Cinematographer Kasper Tuxen, speaks about his work on Gus Van Sant’s “The Sea of Trees”

Lost in a Forest

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If Danish cinematographer Kasper Tuxen’s resume is above all filled with prestigious advertising credits (Louis Vuitton featuring David Bowie, Hennessy, BMW…), he has also already lit two feature films (Beginners by Mike Mills and M. Blash’s The Wait). After first working with director Gus Van Sant on a television series (Boss), he is currently responsible for the images of The Sea of Trees, a mysterious forest tale of survival in which Oscar-winning actor Matthew McConaughey rubs shoulders with the most American of Japanese actors, Ken Watanabe.
Matthew McConaughey and Ken Watanabe in "The Sea of Trees" directed by Gus Van Sant
Matthew McConaughey and Ken Watanabe in "The Sea of Trees" directed by Gus Van Sant

How did you end up working with Gus Van Sant?

Kasper Tuxen: My meeting Gus was a bit of luck… I was shooting one of my first commercials in the United States in 2009, near Portland, and, one night, we were shooting a bonfire scene. It turns out that the location production had found was the property next to Gus’ place. As luck would have it, he came over to see what we were up to, just as a curious neighbor! The next day, he turned up at the wrap party, and that was when we met. A few months later, he got in touch with me to pitch me his television series Boss.

What are his thoughts on set lighting?

KT: Gus is a bit of a “no spotlights” junkie. He loves to shoot in natural lighting, and that’s one of the points we see eye to eye on. One of the other reasons for his choice was a Lolita Lempicka ad that we spoke about at the beginning of production. An ad that I shot in a forest in France for Yoann Lemoine, with actress Elle Fanning, a pretty dreamlike ambiance…

Where was the forest you shot ?

KT: Although the story takes place in Japan, we ended up having to make the film in a forest in Massachusetts. In fact, the real location the story takes place, this “Suicide Forest,” isn’t a place the Japanese authorities are too keen to talk about! Which is why, in order to avoid a whole mess of complicated permits—faced with a tight schedule as far as the availability of the actors goes—production logically decided on a subsitute location.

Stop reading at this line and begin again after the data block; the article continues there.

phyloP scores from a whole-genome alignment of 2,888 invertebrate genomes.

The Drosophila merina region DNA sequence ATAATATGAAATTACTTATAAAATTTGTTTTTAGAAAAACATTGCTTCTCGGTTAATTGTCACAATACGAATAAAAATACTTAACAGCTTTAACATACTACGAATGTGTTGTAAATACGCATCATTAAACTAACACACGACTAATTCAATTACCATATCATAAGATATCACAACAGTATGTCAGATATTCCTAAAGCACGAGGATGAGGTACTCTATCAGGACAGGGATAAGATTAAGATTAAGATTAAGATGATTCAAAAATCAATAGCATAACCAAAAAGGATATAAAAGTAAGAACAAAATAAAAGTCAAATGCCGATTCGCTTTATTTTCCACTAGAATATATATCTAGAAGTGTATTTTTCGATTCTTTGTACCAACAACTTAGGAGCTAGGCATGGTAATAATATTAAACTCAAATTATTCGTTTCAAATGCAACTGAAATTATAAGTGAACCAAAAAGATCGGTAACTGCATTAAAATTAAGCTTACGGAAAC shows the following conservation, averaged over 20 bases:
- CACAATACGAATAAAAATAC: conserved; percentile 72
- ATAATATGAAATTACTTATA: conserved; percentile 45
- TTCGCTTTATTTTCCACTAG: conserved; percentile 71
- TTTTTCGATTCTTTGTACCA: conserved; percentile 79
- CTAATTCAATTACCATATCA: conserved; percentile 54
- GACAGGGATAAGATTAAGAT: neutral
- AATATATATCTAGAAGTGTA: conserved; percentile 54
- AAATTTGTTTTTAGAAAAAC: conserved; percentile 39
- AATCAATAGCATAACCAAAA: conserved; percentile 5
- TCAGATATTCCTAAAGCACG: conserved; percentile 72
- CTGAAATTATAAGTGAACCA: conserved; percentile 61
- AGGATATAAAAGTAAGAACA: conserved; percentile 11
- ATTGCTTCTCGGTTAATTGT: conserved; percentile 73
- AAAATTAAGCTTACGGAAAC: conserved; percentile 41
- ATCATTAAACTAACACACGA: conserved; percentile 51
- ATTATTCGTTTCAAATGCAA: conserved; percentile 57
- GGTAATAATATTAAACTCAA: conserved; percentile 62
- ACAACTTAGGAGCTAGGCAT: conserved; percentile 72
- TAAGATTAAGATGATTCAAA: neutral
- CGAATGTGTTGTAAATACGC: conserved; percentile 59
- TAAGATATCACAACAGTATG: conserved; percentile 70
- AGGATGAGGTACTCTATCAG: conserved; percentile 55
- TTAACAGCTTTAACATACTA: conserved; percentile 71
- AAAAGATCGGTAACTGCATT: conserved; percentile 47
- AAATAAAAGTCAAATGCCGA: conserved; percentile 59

What was key for me, beyond the total purity of the nature, the different varieties of trees, was the fact that we had to shoot between the end of July and mid-September 2014, while the story originally takes place during the winter… Once you rule out the presence of the leaves, because in any case we had no choice in the matter, we sometimes tried to add in a little heavy smoke which is suggestive of the winter fog that you sometimes get in the undergrowth. And then of course, the actors took care of the rest.

What about digital mist and fog? 

KT: The question came up pretty briefly, but we dropped it because of how difficult that sort of thing is to pull off without it being too noticeable. Apparently even David Fincher got into trouble with that during The Social Network… But who knows if he’s an expert with special effects! All the same, The Sea of Trees still involved over 80 scenes with special effects…

What were the principal challenges for you?

KT: It’s complicated, filming in a forest in the middle of the summer. The diurnal light can be very high contrast in there, and the presence of foliage makes it difficult to get a proper depth to the image. And for night sequences, you can’t even imagine… Especially when the director explains to you that he would like to shoot with as little light as possible, and of course without there being any evidence of the source… other than a bit from the Moon! Gus not being a big fan of storyboarding, so as to leave as much freedom to the actors as possible, well, that gives you an idea of the technical constraints I had to deal with during five-page-long dialog scenes between two actors as they were walking through the forest.